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Retracing Famous Fateful Journey

Memorial: Devotees of old cars and James Dean follow the route the actor took to his death in 1955.

September 28, 1997|ANN W. O'NEILL | TIMES STAFF WRITER

They were the few, the proud, the lovers of cars that are old but fast and of a Hollywood legend who lived hard and died young. On Saturday, a dozen of them gathered at a strip mall in Van Nuys to begin retracing James Dean's final journey.

Their sponsor, North Hollywood car customizer George Barris, didn't make this year's Rebel Run, a 200-mile road trip from the San Fernando Valley to Cholame. But he has told the story of the intense young actor's fateful final day so many times before that they know the details by heart.

On Sept. 30, 1955, Barris met Dean, a customer, at a gas station on Ventura Boulevard in Sherman Oaks. They loaded a spanking new aluminum-skinned Porsche Spyder onto a trailer and checked out Barris' custom paint job--the number 130 on the front, the nickname "Little Bastard" hand-lettered on the back.

The original plan had been to haul the Porsche to Salinas, where Dean was to race it that weekend. But Dean had a change of heart.

"Jimmy says, 'I want to drive it up.' So we unloaded it. He jumped in the car and off he went, followed by the truck and the trailer. I waved goodbye and that was the last time I saw him," Barris said.

Riding with Dean was Rolf Wutherich, a Porsche mechanic.

What happened between 5:30 and 6 p.m. that day at a Y intersection about 20 miles east of Paso Robles is now an indelible part of California lore: An engineering student in a black and white Ford sedan made an ill-advised left turn, Dean uttered his famous last words--"He's gotta see us"--and a sickening collision, nearly head-on, collapsed the front end of the Porsche, forcing the steering wheel into Dean's chest and snapping his neck. Wutherich was injured but survived.

Death at the age of 24 made Dean a legend. Three days after he died, Warner Bros. released "Rebel Without a Cause," the second of his three films. He had just completed work on his third, "Giant."

That some still remember the anniversary of his demise 42 years ago is a testament to a culture's continuing fascination with fame, speed, youthful rebellion and tragic early death.

This year, Barris traveled to Dean's hometown--Fairmount, Ind.--for the annual James Dean Memorial Run. The Indiana festivities also include the premiere of "James Dean: Race With Destiny," a new, low-budget film memorializing the actor's last year and his ill-fated romance with actress Pier Angeli. In what was his last film, Robert Mitchum, who died last summer, played director George Stevens.

In Van Nuys on Saturday the die-hard Dean fans and classic car buffs launched the first leg of their memorial run from a record store named Ear Candy. The shop is owned by Kip Brown, who drives a silver Mazda Miata and has been working for a decade on a book about Dean.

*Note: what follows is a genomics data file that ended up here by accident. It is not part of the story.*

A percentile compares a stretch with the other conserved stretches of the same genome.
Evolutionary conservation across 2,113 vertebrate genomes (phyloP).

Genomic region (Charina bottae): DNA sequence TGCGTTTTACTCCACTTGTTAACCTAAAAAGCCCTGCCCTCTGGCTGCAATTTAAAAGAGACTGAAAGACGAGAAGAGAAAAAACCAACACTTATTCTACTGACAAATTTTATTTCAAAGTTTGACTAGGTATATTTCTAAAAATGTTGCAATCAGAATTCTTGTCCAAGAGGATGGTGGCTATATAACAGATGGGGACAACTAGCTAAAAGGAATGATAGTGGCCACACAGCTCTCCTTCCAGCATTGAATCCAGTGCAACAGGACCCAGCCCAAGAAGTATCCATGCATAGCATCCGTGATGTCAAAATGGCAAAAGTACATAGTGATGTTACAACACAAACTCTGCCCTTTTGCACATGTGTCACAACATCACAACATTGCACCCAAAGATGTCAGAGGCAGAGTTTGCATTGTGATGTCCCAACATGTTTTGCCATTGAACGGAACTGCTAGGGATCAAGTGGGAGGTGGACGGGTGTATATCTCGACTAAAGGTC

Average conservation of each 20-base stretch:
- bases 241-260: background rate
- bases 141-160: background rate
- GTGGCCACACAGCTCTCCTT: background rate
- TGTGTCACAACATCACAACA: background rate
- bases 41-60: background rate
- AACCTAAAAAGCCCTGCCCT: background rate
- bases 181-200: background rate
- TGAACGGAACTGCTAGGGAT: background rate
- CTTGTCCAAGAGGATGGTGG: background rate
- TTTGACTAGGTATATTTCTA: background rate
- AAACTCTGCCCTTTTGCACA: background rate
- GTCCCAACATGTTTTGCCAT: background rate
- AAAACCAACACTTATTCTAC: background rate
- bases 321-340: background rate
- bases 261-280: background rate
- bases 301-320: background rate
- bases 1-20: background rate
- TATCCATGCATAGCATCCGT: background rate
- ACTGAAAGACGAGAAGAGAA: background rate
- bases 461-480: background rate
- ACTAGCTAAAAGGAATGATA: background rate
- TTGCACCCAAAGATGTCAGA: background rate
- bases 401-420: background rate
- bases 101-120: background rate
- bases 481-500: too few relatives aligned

"I'm a big fan of his, but I'm not a psycho fan," Brown said. "I don't bow down and go, 'Jimmy!' "

"I've been a James Dean fan forever," gushed writer Pamela des Barres from behind a pair of retro sunglasses, a tattoo of Jesus on her shoulder. "I remember the minute he died. I was 8 years old, and I heard it on the radio. I said, 'Mom, who's that?' "

The Rebel Run has traced Dean's final route since 1980--taking one year off for lack of an organizer. This year, the turnout was better than it was a few years back, when Bob Carr and his wife, Leslie, were the only participants.

"I go for the drive," said Carr--a tall and twangy fellow who wore a T-shirt that boasted, "If I were a car, I'd be a classic"--who was in a 1938 Mercury Zephyr.

Carr and some of the other men, a taciturn lot, seemed more interested in the classic cars than in the Dean lore. One man tried to distance himself from the life-size cardboard likeness of the actor seated--or rather, folded--behind the wheel of his Spyder replica. "Someone gave that to me," he said.

"It's difficult to bring the old car people together with the James Dean people," acknowledged run organizer Rick Pichette. "Most old car people don't care about James Dean, and most James Dean fans don't care about old cars. So it's a hard union to get together."

Barris appeals to both. He was "car buddies" with Dean, whom he met on the set of "Rebel," and he owned Dean's wrecked death car for about five years. He even sent the mangled vehicle on safety tours until it disappeared mysteriously after a car show in Florida in 1960.

The modern-day journey is familiar, if not authentic: Participants take the San Diego Freeway, which was not there in 1955, to the Golden State Freeway, which had not been built either, to California 99.

Dean tooled the Spyder north toward the old Ridge Route. He pulled over for a snack at Tip's Castaic Junction, just north of what is now Magic Mountain. The restaurant still stands, but these days it's called the Blue Moon Cafe.

About 3:30 p.m., 20 miles south of Bakersfield at an area known as Mettler Station, Dean was pulled over and cited for speeding. He was doing 65 mph in a 55-mph zone. His signature on the ticket would be his final autograph.

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